A while back I brought you news that Liberty had written to the Joint Committee on Human Rights and called for an inquiry into the Mental Capacity Act and the DOLS. Not so long after that Baroness Browning (who was heavily involved in campaigning on the original Bournewood case) expressed concern about the way that the MCA ‘is virtually ignored by many professionals who not only do not advise people of their rights under the Act but just ignore it.’ She concluded ‘If ever a piece of legislation cried out for post-legislative scrutiny, it is this Act of Parliament.’ A short time later she drew attention to the problems with the DOLS and stated that she would personally write to the JCHR suggesting they conduct an inquiry. I haven’t seen any developments from the JCHR since Liberty’s letter (disclosure: I’ve written to them twice on this topic and, disappointingly, haven’t even received an acknowledgement of my email…). However, the House of Lords has sprung into action, and announced ‘the appointment of an ad hoc post-legislative scrutiny committee to examine the Mental Capacity Act 2005, to report before the end of the 2013-14 Session.’ To be precise, they are concerned about whether the MCA is human rights compliant, despite the insistence of the Ministry of Justice and the Department of Health that it is:
54. The Government’s post-legislative memorandum suggested that the legislation was working well other than in a few “small and technical” areas. This view was broadly upheld in 2010 by the Public Guardian’s evidence to the Justice Committee. Since that date concerns have been expressed that the procedural safeguards in the Act may be inadequate to satisfy the requirements of the Human Rights Act 1998. The Mental Capacity Act was amended in the light of the Bournewood judgment which found the UK in breach of Article 5 of the ECHR. The recent findings about the treatment of residents at the Winterbourne View care home, together with a recent Mencap report highlighting deficiencies in the care of mentally disordered patients, suggest that the legislative regime for mentally incapacitated adults would merit scrutiny by a House of Lords post-legislative scrutiny committee. Such scrutiny could include consideration of external oversight of the decisions made on behalf of incapacitated individuals by medical professionals and guidelines on “best interests” decisions, where social workers and others have taken over decision-making in areas such as personal welfare, type of care or financial affairs on someone else’s behalf.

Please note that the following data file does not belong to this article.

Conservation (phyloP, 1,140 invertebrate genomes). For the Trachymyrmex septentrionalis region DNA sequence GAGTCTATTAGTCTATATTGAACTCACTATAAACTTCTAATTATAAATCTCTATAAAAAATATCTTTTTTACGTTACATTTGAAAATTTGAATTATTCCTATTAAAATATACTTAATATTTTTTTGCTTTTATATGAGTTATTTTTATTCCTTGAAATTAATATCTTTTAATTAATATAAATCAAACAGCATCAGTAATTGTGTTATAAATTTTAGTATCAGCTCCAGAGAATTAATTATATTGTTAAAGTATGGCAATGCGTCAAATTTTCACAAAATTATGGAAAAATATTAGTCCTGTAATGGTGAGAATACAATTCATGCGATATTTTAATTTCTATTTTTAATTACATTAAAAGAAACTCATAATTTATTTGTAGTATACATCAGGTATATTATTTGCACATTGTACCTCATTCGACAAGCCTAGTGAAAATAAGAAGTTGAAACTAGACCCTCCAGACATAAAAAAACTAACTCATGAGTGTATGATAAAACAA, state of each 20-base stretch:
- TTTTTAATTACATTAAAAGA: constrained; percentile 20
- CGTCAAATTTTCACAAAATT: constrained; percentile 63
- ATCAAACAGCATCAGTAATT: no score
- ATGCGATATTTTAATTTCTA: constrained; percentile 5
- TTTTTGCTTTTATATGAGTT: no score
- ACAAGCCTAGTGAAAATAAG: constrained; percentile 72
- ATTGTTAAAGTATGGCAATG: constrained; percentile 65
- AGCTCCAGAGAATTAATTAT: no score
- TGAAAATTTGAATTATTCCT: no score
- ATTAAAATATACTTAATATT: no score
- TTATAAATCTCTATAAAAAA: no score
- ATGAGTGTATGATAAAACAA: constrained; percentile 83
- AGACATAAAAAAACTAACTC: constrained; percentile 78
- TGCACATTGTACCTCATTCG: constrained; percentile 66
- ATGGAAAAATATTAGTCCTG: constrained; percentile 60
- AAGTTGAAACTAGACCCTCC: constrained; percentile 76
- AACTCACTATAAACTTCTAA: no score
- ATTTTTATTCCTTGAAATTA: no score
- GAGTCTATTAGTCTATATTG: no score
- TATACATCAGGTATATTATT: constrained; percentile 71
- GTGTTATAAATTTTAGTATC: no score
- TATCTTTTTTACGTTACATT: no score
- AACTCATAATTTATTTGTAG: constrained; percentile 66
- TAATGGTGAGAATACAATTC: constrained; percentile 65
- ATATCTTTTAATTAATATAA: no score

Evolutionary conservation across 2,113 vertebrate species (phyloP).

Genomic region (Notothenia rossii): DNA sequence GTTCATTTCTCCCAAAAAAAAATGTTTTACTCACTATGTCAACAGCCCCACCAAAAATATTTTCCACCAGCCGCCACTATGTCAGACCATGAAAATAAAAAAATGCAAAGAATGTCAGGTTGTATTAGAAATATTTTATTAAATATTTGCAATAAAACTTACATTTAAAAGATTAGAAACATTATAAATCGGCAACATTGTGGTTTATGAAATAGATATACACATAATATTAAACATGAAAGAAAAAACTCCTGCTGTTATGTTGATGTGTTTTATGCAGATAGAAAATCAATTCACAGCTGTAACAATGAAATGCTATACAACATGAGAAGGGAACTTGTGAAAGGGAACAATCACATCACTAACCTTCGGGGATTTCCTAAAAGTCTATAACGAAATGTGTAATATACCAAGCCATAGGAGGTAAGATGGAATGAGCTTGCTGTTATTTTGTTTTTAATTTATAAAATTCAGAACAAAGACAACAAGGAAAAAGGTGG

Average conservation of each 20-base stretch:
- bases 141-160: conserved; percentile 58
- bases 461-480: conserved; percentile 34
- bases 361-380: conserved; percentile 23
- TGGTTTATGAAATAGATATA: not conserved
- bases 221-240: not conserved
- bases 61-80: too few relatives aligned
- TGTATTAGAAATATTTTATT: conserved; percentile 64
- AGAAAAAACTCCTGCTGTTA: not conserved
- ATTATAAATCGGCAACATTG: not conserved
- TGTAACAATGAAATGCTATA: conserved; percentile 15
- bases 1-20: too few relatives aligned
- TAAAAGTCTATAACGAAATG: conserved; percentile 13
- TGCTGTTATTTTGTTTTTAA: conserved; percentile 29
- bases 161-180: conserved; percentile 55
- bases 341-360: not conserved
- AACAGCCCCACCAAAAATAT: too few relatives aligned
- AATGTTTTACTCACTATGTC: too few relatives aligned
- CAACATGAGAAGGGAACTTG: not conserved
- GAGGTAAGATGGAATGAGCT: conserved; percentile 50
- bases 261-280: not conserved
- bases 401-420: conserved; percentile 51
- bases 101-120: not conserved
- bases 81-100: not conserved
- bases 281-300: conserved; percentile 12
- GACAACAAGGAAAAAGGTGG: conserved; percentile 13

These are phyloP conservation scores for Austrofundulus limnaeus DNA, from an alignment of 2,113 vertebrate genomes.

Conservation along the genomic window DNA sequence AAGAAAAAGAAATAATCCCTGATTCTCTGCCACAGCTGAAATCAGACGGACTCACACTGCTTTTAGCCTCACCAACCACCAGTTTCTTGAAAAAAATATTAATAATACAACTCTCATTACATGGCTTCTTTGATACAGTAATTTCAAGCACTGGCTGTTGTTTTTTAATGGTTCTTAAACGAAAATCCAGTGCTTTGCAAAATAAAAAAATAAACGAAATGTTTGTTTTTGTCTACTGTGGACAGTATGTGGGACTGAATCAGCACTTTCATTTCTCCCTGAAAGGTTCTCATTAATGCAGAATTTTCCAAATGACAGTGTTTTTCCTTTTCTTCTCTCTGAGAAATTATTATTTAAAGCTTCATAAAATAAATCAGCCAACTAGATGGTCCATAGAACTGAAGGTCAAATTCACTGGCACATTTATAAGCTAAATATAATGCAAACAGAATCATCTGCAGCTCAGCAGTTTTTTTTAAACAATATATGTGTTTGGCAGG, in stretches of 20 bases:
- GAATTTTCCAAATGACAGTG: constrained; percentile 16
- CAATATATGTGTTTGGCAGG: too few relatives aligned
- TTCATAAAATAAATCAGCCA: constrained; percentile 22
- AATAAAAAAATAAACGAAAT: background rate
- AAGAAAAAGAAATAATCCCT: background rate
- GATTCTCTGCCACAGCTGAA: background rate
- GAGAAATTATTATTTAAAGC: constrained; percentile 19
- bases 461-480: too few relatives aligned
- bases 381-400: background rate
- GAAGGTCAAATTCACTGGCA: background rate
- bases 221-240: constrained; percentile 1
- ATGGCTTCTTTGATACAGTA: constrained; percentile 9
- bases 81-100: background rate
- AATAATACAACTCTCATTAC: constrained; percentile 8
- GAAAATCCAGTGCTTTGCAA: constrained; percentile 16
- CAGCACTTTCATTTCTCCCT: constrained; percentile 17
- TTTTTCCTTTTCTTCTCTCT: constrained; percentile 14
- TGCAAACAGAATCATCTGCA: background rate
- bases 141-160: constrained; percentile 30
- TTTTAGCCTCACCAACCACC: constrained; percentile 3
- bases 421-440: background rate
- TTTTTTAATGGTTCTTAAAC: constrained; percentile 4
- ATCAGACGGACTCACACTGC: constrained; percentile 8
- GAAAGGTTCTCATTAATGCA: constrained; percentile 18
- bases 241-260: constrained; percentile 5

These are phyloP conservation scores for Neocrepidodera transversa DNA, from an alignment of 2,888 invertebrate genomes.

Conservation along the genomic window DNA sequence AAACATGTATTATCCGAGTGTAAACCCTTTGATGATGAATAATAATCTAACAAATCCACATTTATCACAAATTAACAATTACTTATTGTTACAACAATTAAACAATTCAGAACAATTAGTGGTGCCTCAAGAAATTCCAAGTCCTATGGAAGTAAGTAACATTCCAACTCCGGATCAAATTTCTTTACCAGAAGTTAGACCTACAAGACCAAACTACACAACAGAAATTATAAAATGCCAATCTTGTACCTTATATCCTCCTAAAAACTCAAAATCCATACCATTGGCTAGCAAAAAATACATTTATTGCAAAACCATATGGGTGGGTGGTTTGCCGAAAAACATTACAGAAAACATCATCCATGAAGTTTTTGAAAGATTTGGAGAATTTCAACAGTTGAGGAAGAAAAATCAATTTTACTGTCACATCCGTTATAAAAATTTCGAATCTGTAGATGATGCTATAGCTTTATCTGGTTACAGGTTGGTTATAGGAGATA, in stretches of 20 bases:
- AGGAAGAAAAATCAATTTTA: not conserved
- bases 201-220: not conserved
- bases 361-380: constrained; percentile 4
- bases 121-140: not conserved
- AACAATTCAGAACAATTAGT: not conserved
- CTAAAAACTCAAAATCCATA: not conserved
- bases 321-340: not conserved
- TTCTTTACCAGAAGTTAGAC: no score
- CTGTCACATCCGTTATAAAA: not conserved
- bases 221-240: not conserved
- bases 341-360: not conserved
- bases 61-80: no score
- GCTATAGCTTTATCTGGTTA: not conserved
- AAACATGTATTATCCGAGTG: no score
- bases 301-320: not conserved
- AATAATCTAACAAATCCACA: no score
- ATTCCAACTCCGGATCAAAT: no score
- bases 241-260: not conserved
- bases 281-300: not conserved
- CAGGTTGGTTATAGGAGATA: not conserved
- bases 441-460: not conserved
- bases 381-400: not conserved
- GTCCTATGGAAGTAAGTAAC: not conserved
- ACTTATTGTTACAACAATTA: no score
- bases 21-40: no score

You might also be interested to read this recent exchange about the DOLS before the House of Commons Health Committee. I think Rosie Cooper asks a very good question about why we are so tolerant of de facto detention by the medical and social care professions, so long as there is no malicious intention, when we would not be so tolerant of well intentioned de facto detention by, say, the police. There was also discussion of the vagaries of the meaning of deprivation of liberty (what does ‘deprivation of liberty’ mean, asks an MP – ‘what an interesting question’, responds the representative of the Royal College of Psychiatrists), the forthcoming Cheshire case, reminiscences for the good work by the disbanded DOLS team at the Department of Health, expressed concern about the lack of safeguards in supported living (including a rather out of touch suggestion that everybody in supported living will have had capacity to make a tenancy…). In my view the problems with the appeal mechanism and variability in application of the DOLS weren’t really drummed home enough, but it’s a start – and hopefully this House of Lords scrutiny will be an opportunity to air such concerns.
Thanks very much to Roger H for bringing the House of Lords and Health Committee news to my attention.